Developmental Milestones

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Developmental Milestones
2013-08-06 19:50:52

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  1. Grasp Patterns (cube)
    • 1. 4m-primitive squeeze: hand pulls object back to squeeze precariously against other hand or body, no thumb inv.  
    • 2. 5m-palmar grasp: fingers on top surface of object press into center of palm with thumb add.  
    • 3. 6m-radial-palmar: fingers on far saide of object press it against opposed thumb & radial side of palm (7m-wrist straight)
    • 4. 8m-radial-digital grasp: object held with opposed thumb & fingertips, space visable between (9m-wrist extended)
  2. Stages of holding pencil
    Put in order or development
    1) static tripod
    2) palmar-supinate grasp
    3) dynamic tripod
    4) digital-prontate
    • 1. palmar-supinate 1-1.5
    • 2. digital-pronate 2-3
    • 3. static tripod 3.5-4
    • 4. Dynamic tripod 4.5-6
  3. Stages of release
    • 1. 0-1m no release
    • 2. 1-4m involuntary release
    • 3. 5-6m two-stage transfer (taking hand grasps before releasing hand lets go
    • 4. 6-7m one-stage transfer (taking hand & releasing hand perform simultaneously
    • 5. 7-9m voluntary release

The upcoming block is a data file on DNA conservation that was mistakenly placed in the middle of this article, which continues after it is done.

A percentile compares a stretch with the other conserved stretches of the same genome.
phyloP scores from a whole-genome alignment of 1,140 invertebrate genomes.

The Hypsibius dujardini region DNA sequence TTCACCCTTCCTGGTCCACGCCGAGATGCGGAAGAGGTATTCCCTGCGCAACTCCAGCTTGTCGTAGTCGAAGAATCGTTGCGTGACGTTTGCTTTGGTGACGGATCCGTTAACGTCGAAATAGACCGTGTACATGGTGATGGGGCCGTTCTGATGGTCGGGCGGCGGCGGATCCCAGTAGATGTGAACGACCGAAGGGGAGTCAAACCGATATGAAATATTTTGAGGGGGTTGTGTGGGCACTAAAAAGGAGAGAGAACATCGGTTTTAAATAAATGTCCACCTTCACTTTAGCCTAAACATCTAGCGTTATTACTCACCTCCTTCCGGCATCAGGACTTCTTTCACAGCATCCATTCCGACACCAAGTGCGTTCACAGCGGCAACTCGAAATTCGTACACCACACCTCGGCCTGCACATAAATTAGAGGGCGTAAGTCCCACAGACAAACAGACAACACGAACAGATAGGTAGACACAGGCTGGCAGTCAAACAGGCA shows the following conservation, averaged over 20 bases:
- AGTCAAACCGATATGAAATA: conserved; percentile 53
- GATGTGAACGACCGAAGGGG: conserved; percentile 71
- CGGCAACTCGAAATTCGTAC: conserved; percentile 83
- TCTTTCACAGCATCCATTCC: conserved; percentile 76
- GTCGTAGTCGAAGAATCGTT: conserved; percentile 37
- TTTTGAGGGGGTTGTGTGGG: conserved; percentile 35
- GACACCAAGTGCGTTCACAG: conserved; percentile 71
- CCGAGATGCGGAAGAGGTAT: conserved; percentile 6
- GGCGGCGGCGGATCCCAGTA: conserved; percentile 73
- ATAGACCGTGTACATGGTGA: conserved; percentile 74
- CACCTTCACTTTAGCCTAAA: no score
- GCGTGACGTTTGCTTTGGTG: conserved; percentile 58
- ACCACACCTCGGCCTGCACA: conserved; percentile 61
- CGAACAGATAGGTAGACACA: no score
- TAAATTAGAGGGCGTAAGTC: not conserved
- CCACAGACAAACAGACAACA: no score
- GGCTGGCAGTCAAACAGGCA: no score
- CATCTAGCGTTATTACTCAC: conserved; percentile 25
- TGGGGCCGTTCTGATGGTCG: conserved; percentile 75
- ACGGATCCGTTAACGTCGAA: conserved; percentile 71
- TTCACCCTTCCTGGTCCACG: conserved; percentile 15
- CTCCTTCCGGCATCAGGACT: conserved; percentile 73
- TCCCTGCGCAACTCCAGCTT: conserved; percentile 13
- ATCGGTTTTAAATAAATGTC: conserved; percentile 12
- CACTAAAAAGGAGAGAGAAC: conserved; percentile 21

• 6. 9m release by full arm extension
    • 7. 12-15m precise, controlled release into small container wrist extended
  4. Development of Cutting
    Put in order from youngest to oldestcomplex figures
    1. Complex figures
    2. holds, snips, open & close in controlled manner
    3. circles
    4. geometric shapes
    5. straight forward on line
    6. simple figures
    • 1. 2-3 yrs: holds, snip, open & closes controlled manner
    • 2. 3-4: straight forward on line
    • 3. 3-4: geometric shapes
    • 4. 3.5-4.5: circles
    • 5. 4-6: simple figures
    • 6. 6-7: complex figures
  5. Feeding Skill Development
    Put in order youngest to oldest
    1. scoop food & bring to mouth
    2. take cereal from spoon
    3. finger-feed soft foods
    4. hold & bang spoon
    5. self-feed by sucking on cracker
    6. bring filled spoon to mouth
    • 1. 5-7m: taking cereal from spoon
    • 2. 6-9m: self feed by sucking on cracker
    • 3. 6-9m: holding & banging a spoon 
    • 4. 9-13m: finger-feed soft foods
    • 5. 12-14m: bringing filled spoon to mouth
    • 6. 15-18m: scooping food & bringing to the mouth
  6. Grasp patterns
    • 1. Ulnar palmar
    • 2. primitive squeeze-no thumb involvement
    • 3. palmar grasp-thumb adducted
    • 4. radial-palmar
    • 5. radial-digital
  7. What age?  
    Hand held rattle, wrist bracelet for visual & auditory awareness
  8. What age
    Communication device
    12-18 months
  9. Button switch for cause & effect
    6-9 months
  10. in-hand manipulation
    turning pages in a book
    • shift
    • linear movement of each page on the finger surface.  Thumb opposed
  11. in-hand manipulation
    unscrewing a bottle cap
    • simple rotation